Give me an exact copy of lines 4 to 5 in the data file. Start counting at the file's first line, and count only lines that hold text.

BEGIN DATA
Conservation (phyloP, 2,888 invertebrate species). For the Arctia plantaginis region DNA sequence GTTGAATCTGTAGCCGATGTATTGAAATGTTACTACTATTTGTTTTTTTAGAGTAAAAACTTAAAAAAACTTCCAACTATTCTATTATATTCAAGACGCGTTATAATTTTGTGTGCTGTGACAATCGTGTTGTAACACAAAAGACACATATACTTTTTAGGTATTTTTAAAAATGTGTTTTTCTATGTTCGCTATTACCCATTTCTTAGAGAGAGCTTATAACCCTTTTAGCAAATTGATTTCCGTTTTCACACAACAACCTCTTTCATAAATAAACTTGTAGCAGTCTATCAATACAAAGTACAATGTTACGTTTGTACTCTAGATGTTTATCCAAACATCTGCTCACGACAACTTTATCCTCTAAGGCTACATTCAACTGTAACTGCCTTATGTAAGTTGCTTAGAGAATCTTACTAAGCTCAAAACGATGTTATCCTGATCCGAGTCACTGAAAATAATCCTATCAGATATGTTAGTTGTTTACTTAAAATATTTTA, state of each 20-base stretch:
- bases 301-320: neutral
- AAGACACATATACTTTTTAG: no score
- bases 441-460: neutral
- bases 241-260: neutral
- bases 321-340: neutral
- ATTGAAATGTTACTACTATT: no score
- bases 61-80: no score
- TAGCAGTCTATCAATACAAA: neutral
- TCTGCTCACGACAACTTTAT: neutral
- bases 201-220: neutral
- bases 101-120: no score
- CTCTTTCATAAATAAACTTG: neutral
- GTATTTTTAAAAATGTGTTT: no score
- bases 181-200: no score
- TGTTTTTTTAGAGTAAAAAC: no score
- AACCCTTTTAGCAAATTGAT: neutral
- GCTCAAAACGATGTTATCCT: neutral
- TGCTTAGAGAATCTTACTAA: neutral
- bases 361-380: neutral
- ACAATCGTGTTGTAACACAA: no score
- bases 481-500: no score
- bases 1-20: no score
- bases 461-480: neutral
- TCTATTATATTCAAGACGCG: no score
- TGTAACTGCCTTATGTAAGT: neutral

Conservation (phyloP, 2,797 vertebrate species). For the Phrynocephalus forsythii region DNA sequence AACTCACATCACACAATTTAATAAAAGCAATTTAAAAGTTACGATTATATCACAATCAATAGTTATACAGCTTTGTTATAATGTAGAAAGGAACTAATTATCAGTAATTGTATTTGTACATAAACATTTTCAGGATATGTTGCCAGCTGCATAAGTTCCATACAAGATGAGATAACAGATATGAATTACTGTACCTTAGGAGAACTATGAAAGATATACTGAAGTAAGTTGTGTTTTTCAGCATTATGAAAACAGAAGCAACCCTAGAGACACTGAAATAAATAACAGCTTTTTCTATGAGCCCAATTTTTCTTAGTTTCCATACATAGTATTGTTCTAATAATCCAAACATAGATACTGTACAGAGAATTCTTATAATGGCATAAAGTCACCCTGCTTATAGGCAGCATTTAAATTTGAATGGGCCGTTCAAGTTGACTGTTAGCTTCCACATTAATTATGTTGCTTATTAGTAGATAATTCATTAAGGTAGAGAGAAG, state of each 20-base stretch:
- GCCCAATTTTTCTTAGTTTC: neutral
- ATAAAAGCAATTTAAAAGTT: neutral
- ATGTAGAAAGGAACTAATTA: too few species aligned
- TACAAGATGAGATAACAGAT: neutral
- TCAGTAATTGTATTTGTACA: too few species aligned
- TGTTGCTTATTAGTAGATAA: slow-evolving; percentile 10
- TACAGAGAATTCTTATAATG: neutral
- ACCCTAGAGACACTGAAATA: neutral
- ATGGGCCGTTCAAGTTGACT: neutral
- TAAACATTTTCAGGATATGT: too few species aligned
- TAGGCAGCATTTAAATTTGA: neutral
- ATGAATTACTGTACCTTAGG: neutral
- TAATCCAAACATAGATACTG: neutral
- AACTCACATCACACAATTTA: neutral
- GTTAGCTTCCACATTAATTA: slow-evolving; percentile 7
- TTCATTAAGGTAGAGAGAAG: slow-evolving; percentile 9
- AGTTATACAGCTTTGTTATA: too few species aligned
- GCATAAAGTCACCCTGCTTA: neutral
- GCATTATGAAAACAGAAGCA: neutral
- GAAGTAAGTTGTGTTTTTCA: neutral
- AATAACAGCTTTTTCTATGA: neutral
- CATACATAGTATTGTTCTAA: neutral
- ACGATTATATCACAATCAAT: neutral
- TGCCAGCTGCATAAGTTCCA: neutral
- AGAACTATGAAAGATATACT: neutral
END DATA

- bases 441-460: neutral
- bases 241-260: neutral